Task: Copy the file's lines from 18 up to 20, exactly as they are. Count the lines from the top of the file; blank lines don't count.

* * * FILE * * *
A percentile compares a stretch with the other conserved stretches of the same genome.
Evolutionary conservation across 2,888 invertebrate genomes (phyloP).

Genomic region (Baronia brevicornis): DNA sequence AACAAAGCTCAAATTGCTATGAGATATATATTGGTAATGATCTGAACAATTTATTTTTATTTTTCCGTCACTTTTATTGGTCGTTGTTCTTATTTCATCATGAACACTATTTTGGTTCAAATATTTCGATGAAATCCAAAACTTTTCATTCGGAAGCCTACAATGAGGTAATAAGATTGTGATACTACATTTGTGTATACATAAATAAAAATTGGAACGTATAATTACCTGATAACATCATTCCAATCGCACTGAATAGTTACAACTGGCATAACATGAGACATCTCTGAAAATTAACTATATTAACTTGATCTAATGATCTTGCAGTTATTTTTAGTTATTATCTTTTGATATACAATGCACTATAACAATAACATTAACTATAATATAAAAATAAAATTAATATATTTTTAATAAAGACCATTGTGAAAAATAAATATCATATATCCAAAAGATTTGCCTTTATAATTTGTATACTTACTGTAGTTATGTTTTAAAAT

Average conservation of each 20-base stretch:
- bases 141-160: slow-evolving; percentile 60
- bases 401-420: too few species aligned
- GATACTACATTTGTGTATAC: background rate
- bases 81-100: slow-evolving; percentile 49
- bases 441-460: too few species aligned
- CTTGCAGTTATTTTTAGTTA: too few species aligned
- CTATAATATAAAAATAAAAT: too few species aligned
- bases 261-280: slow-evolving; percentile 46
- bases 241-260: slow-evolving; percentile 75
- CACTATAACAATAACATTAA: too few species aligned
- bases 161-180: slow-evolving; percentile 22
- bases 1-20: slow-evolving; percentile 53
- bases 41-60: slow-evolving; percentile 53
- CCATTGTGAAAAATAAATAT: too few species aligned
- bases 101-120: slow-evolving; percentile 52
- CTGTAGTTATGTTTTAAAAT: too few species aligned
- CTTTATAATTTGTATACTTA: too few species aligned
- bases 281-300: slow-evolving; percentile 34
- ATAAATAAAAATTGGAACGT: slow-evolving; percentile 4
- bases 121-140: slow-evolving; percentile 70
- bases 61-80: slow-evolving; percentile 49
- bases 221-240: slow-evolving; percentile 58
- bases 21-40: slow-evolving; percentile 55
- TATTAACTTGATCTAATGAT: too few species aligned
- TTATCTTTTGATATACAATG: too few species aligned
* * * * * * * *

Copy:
- CCATTGTGAAAAATAAATAT: too few species aligned
- bases 101-120: slow-evolving; percentile 52
- CTGTAGTTATGTTTTAAAAT: too few species aligned